Tall is hardly the word for costume fantasy "A Chinese Tall Story," which integrates intergalactic travel, spaceships, nods to Bollywood and "Star Wars" into an extremely loose reworking of the classic Chinese fable "Journey to the West." A moderate success on release last Christmas, this is a natural for fantasy fests, plus buff ancillary in the West.
Lau has been here before, in the two-part Stephen Chow starrer, “A Chinese Odyssey” (1995), which had a lot of fun interpreting the yarn in a much more faithful way. However, befitting its English title, “Tall Story” is simply a free riff on the characters — devout monk Tripitaka, and his pesky companions Monkey King, Sandy and Piggy — as they travel west to retrieve Buddhist scriptures. Aficionados of earlier Lau literary take-offs, like “The Eagle Shooting Heroes” (1993), will know what to expect.
While stopping at the Himalayan foothills city of Shache, Tripitaka (Nicholas Tse), Monkey (Chen Bo-lin, with just a mane of red hair), Sandy (boybander Steven Cheung) and Piggy (Kenny Kwan, ditto) are attacked by the Tree Demon and his insect acolytes. Amidst an orgy of CGI, Monkey gives Tripitaka his magic golden staff, which propels the hapless monk to safety.
Tripitaka lands among some lizard people who want to eat him, but he’s saved by ugly outcast Yue Meiyan (Charlene Choi, from Twins) who unfortunately also falls in love with him.
Tripitaka recovers in a Hobbit-like village, where he meets a runaway princess (Mainland cutie Fan Bingbing).Plot’s bare bones hardly do justice to the pic’s ever-shifting focus, in which almost anything (verbal puns, movie-buff refs, sudden digressions) goes. The whole potpourri works only thanks to the cast’s joyful playing (Choi is especially good here, as the larky Meiyan) and because Lau doesn’t let the visual f/x overwhelm the characters.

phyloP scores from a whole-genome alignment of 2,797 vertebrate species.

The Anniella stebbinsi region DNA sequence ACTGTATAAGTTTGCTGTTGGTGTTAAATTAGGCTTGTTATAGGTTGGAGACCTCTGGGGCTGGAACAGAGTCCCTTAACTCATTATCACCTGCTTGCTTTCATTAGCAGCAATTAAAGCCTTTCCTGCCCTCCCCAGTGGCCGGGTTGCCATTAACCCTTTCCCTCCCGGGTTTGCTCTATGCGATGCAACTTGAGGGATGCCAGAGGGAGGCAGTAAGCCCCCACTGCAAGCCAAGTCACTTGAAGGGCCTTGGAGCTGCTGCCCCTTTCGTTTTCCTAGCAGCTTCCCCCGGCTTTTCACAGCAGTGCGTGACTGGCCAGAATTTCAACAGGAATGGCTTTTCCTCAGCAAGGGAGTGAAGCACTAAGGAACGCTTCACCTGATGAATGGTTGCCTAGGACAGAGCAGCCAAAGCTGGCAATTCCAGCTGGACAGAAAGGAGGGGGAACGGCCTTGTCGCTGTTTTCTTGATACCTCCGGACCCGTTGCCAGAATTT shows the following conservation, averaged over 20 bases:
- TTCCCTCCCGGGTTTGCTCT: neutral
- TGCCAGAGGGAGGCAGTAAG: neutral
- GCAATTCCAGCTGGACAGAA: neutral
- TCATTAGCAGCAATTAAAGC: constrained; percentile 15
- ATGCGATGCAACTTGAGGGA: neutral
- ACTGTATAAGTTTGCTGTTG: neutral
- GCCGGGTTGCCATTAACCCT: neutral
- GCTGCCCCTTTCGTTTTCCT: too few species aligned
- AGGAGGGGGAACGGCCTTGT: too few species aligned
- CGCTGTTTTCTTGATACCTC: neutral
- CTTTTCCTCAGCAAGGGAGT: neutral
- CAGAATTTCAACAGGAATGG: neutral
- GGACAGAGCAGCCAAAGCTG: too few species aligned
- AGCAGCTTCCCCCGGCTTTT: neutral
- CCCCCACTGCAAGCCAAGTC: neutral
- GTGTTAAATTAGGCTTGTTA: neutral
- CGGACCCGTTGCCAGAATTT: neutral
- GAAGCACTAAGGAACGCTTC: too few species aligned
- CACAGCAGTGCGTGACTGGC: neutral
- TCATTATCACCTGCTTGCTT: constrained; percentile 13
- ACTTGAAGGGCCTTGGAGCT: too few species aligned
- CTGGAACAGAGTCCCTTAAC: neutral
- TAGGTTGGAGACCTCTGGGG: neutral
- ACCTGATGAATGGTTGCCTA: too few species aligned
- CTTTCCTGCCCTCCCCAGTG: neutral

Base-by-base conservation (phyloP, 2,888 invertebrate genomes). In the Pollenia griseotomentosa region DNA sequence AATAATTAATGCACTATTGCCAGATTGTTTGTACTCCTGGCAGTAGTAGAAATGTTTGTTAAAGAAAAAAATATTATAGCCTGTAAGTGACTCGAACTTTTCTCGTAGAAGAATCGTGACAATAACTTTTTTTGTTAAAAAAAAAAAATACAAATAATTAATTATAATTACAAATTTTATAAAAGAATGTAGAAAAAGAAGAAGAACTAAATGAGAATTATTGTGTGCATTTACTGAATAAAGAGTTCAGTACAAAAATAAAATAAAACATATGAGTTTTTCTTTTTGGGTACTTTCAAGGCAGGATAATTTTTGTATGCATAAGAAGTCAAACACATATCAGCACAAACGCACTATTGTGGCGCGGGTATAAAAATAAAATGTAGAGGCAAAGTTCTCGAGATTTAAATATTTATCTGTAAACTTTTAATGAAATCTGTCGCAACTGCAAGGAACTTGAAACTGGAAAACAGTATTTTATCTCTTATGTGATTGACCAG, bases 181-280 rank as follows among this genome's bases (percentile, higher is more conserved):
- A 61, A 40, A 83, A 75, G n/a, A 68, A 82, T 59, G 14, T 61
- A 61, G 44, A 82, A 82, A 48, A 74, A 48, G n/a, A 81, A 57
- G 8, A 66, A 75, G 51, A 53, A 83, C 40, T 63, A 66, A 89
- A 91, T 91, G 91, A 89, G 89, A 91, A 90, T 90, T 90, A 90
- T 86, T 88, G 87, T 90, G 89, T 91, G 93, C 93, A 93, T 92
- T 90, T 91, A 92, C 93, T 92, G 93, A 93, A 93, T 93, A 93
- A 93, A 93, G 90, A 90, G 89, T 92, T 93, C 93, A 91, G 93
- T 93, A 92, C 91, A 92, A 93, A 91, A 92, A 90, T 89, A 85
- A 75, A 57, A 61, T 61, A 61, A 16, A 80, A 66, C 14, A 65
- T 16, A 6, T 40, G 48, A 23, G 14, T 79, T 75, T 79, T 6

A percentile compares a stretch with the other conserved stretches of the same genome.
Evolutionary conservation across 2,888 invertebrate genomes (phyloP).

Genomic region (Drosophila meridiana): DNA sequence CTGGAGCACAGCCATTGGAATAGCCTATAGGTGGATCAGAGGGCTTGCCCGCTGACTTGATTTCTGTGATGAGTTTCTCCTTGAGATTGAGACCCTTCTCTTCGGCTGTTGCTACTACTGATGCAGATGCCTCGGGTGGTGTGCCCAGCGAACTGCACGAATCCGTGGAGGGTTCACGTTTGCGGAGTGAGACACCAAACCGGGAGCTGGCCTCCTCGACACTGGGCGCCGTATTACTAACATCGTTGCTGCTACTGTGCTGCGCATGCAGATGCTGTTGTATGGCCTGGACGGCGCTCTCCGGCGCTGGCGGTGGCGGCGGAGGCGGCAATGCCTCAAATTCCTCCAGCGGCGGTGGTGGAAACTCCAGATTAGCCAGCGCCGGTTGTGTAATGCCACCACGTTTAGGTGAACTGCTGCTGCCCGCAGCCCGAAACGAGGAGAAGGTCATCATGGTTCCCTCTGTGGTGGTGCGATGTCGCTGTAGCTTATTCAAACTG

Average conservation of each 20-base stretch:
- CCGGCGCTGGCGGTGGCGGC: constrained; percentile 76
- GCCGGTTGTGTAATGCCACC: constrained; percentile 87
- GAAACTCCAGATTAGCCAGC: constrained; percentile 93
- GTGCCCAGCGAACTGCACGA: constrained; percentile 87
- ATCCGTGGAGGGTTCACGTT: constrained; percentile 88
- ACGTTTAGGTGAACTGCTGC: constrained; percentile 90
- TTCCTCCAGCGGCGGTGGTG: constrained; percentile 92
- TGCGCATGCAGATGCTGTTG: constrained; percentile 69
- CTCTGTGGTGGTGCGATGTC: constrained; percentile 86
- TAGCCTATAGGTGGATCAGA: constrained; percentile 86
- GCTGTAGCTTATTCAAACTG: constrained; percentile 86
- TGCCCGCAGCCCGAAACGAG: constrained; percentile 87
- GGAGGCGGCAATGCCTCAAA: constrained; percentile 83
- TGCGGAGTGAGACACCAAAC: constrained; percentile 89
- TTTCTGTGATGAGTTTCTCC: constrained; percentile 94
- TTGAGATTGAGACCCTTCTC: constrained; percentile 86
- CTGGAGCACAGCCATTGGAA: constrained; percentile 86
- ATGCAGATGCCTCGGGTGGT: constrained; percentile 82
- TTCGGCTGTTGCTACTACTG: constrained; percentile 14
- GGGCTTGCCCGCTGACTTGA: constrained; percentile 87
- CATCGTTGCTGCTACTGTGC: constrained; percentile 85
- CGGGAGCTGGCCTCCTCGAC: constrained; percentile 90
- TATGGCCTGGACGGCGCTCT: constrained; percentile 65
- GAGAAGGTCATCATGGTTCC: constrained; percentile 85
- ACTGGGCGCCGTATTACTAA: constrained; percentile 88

A fifth of the reported HK$100 million ($13 million) budget went on CGI, though the major blow-outs are largely at the beginning and end. Between times, Lau conjures up moments of tranquility and visual poetry which make the most of the scenic locations (largely in the national park of Shennongjia, in Hubei province) and allow characters to develop. Even when the visual f/x are at full tilt, it’s always clear — unlike in a Tsui Hark movie — what’s going on, thanks to comprehensible editing.
Other big bonus is the responsive, John Williams-like score by Japanese composer Joe Hisaishi, which propels the whole movie emotionally and makes even the CGI appear better than it often is.